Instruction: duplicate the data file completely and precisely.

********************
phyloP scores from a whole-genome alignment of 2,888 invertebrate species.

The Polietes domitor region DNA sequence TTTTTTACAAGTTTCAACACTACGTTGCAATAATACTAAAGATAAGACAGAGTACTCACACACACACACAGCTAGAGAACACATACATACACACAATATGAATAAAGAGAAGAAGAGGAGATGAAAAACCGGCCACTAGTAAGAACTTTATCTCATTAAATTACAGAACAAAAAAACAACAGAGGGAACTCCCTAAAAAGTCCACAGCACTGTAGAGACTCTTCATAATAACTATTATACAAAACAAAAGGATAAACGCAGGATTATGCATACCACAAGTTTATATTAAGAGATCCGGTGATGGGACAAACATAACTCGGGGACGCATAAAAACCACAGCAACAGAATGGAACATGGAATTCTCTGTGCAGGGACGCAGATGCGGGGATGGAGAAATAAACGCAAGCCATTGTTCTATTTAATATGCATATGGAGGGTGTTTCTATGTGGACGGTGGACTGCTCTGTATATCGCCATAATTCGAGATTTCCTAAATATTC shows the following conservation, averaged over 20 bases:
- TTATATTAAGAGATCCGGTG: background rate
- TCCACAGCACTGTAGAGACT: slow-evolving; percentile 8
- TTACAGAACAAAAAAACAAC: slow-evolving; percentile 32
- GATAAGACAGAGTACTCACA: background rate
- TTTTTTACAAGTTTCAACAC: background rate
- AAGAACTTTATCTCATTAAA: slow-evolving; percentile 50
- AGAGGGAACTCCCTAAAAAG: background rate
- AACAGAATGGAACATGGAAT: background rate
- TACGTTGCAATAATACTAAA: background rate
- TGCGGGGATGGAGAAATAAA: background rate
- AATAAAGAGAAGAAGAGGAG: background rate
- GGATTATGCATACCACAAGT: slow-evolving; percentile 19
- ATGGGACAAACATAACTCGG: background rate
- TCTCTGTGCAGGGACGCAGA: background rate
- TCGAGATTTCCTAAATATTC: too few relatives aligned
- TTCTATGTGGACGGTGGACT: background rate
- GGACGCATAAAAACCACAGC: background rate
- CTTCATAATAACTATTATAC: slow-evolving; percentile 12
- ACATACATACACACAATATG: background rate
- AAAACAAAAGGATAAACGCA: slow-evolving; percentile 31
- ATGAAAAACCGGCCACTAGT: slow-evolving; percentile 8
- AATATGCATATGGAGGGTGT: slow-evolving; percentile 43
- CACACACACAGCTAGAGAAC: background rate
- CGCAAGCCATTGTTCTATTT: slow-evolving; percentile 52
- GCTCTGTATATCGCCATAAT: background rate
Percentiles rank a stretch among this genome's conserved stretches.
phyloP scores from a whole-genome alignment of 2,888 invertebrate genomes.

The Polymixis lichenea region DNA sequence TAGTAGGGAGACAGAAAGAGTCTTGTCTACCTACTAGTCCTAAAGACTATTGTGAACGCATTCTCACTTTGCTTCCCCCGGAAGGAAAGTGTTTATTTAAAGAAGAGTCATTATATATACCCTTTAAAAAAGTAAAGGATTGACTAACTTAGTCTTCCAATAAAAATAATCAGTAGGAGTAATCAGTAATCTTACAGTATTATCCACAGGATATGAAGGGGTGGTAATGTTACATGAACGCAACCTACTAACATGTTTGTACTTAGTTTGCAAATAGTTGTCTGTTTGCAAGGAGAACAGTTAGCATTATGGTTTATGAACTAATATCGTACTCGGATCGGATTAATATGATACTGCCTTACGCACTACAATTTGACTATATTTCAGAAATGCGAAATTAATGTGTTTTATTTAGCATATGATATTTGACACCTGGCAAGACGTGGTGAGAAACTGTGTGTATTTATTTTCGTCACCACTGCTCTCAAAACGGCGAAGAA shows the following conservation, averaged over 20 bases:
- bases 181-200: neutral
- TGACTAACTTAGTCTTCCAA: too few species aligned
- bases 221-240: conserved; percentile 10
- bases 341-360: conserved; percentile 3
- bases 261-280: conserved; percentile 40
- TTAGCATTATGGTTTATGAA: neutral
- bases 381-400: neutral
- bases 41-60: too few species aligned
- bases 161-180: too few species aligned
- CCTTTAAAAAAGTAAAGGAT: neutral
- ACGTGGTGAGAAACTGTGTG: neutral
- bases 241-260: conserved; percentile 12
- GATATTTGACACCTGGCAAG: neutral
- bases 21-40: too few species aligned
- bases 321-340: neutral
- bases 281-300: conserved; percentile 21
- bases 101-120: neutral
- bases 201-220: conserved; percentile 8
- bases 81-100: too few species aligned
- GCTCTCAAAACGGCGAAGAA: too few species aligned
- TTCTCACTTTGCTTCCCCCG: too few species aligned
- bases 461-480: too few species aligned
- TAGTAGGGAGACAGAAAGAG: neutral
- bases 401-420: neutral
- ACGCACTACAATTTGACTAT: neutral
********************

phyloP scores from a whole-genome alignment of 2,888 invertebrate species.

The Polietes domitor region DNA sequence TTTTTTACAAGTTTCAACACTACGTTGCAATAATACTAAAGATAAGACAGAGTACTCACACACACACACAGCTAGAGAACACATACATACACACAATATGAATAAAGAGAAGAAGAGGAGATGAAAAACCGGCCACTAGTAAGAACTTTATCTCATTAAATTACAGAACAAAAAAACAACAGAGGGAACTCCCTAAAAAGTCCACAGCACTGTAGAGACTCTTCATAATAACTATTATACAAAACAAAAGGATAAACGCAGGATTATGCATACCACAAGTTTATATTAAGAGATCCGGTGATGGGACAAACATAACTCGGGGACGCATAAAAACCACAGCAACAGAATGGAACATGGAATTCTCTGTGCAGGGACGCAGATGCGGGGATGGAGAAATAAACGCAAGCCATTGTTCTATTTAATATGCATATGGAGGGTGTTTCTATGTGGACGGTGGACTGCTCTGTATATCGCCATAATTCGAGATTTCCTAAATATTC shows the following conservation, averaged over 20 bases:
- TTATATTAAGAGATCCGGTG: background rate
- TCCACAGCACTGTAGAGACT: slow-evolving; percentile 8
- TTACAGAACAAAAAAACAAC: slow-evolving; percentile 32
- GATAAGACAGAGTACTCACA: background rate
- TTTTTTACAAGTTTCAACAC: background rate
- AAGAACTTTATCTCATTAAA: slow-evolving; percentile 50
- AGAGGGAACTCCCTAAAAAG: background rate
- AACAGAATGGAACATGGAAT: background rate
- TACGTTGCAATAATACTAAA: background rate
- TGCGGGGATGGAGAAATAAA: background rate
- AATAAAGAGAAGAAGAGGAG: background rate
- GGATTATGCATACCACAAGT: slow-evolving; percentile 19
- ATGGGACAAACATAACTCGG: background rate
- TCTCTGTGCAGGGACGCAGA: background rate
- TCGAGATTTCCTAAATATTC: too few relatives aligned
- TTCTATGTGGACGGTGGACT: background rate
- GGACGCATAAAAACCACAGC: background rate
- CTTCATAATAACTATTATAC: slow-evolving; percentile 12
- ACATACATACACACAATATG: background rate
- AAAACAAAAGGATAAACGCA: slow-evolving; percentile 31
- ATGAAAAACCGGCCACTAGT: slow-evolving; percentile 8
- AATATGCATATGGAGGGTGT: slow-evolving; percentile 43
- CACACACACAGCTAGAGAAC: background rate
- CGCAAGCCATTGTTCTATTT: slow-evolving; percentile 52
- GCTCTGTATATCGCCATAAT: background rate
Percentiles rank a stretch among this genome's conserved stretches.
phyloP scores from a whole-genome alignment of 2,888 invertebrate genomes.

The Polymixis lichenea region DNA sequence TAGTAGGGAGACAGAAAGAGTCTTGTCTACCTACTAGTCCTAAAGACTATTGTGAACGCATTCTCACTTTGCTTCCCCCGGAAGGAAAGTGTTTATTTAAAGAAGAGTCATTATATATACCCTTTAAAAAAGTAAAGGATTGACTAACTTAGTCTTCCAATAAAAATAATCAGTAGGAGTAATCAGTAATCTTACAGTATTATCCACAGGATATGAAGGGGTGGTAATGTTACATGAACGCAACCTACTAACATGTTTGTACTTAGTTTGCAAATAGTTGTCTGTTTGCAAGGAGAACAGTTAGCATTATGGTTTATGAACTAATATCGTACTCGGATCGGATTAATATGATACTGCCTTACGCACTACAATTTGACTATATTTCAGAAATGCGAAATTAATGTGTTTTATTTAGCATATGATATTTGACACCTGGCAAGACGTGGTGAGAAACTGTGTGTATTTATTTTCGTCACCACTGCTCTCAAAACGGCGAAGAA shows the following conservation, averaged over 20 bases:
- bases 181-200: neutral
- TGACTAACTTAGTCTTCCAA: too few species aligned
- bases 221-240: conserved; percentile 10
- bases 341-360: conserved; percentile 3
- bases 261-280: conserved; percentile 40
- TTAGCATTATGGTTTATGAA: neutral
- bases 381-400: neutral
- bases 41-60: too few species aligned
- bases 161-180: too few species aligned
- CCTTTAAAAAAGTAAAGGAT: neutral
- ACGTGGTGAGAAACTGTGTG: neutral
- bases 241-260: conserved; percentile 12
- GATATTTGACACCTGGCAAG: neutral
- bases 21-40: too few species aligned
- bases 321-340: neutral
- bases 281-300: conserved; percentile 21
- bases 101-120: neutral
- bases 201-220: conserved; percentile 8
- bases 81-100: too few species aligned
- GCTCTCAAAACGGCGAAGAA: too few species aligned
- TTCTCACTTTGCTTCCCCCG: too few species aligned
- bases 461-480: too few species aligned
- TAGTAGGGAGACAGAAAGAG: neutral
- bases 401-420: neutral
- ACGCACTACAATTTGACTAT: neutral